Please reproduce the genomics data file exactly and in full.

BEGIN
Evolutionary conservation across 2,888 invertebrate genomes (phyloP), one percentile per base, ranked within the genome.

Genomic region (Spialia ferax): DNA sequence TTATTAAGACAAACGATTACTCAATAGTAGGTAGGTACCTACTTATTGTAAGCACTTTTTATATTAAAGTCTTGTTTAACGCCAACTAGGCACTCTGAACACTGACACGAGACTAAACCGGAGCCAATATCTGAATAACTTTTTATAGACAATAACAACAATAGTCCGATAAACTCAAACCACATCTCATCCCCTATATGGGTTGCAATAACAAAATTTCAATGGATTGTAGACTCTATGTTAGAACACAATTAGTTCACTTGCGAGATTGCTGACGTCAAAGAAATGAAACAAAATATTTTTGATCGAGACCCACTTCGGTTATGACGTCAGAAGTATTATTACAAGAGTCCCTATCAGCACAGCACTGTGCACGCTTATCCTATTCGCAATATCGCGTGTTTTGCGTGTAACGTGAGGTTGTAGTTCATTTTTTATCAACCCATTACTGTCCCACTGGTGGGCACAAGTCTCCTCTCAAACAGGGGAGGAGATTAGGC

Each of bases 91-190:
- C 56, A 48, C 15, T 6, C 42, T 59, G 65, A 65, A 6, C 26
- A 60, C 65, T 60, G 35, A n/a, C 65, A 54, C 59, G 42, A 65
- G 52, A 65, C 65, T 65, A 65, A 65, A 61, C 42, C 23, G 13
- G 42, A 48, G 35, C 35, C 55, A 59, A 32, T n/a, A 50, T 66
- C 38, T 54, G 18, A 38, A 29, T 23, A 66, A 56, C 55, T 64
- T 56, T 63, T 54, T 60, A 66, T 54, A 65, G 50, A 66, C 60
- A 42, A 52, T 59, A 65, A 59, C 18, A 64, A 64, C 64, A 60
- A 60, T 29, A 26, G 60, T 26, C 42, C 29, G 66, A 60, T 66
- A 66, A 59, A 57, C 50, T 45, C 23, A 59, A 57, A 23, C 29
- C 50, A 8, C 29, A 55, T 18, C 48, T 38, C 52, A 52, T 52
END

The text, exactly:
Evolutionary conservation across 2,888 invertebrate genomes (phyloP), one percentile per base, ranked within the genome.

Genomic region (Spialia ferax): DNA sequence TTATTAAGACAAACGATTACTCAATAGTAGGTAGGTACCTACTTATTGTAAGCACTTTTTATATTAAAGTCTTGTTTAACGCCAACTAGGCACTCTGAACACTGACACGAGACTAAACCGGAGCCAATATCTGAATAACTTTTTATAGACAATAACAACAATAGTCCGATAAACTCAAACCACATCTCATCCCCTATATGGGTTGCAATAACAAAATTTCAATGGATTGTAGACTCTATGTTAGAACACAATTAGTTCACTTGCGAGATTGCTGACGTCAAAGAAATGAAACAAAATATTTTTGATCGAGACCCACTTCGGTTATGACGTCAGAAGTATTATTACAAGAGTCCCTATCAGCACAGCACTGTGCACGCTTATCCTATTCGCAATATCGCGTGTTTTGCGTGTAACGTGAGGTTGTAGTTCATTTTTTATCAACCCATTACTGTCCCACTGGTGGGCACAAGTCTCCTCTCAAACAGGGGAGGAGATTAGGC

Each of bases 91-190:
- C 56, A 48, C 15, T 6, C 42, T 59, G 65, A 65, A 6, C 26
- A 60, C 65, T 60, G 35, A n/a, C 65, A 54, C 59, G 42, A 65
- G 52, A 65, C 65, T 65, A 65, A 65, A 61, C 42, C 23, G 13
- G 42, A 48, G 35, C 35, C 55, A 59, A 32, T n/a, A 50, T 66
- C 38, T 54, G 18, A 38, A 29, T 23, A 66, A 56, C 55, T 64
- T 56, T 63, T 54, T 60, A 66, T 54, A 65, G 50, A 66, C 60
- A 42, A 52, T 59, A 65, A 59, C 18, A 64, A 64, C 64, A 60
- A 60, T 29, A 26, G 60, T 26, C 42, C 29, G 66, A 60, T 66
- A 66, A 59, A 57, C 50, T 45, C 23, A 59, A 57, A 23, C 29
- C 50, A 8, C 29, A 55, T 18, C 48, T 38, C 52, A 52, T 52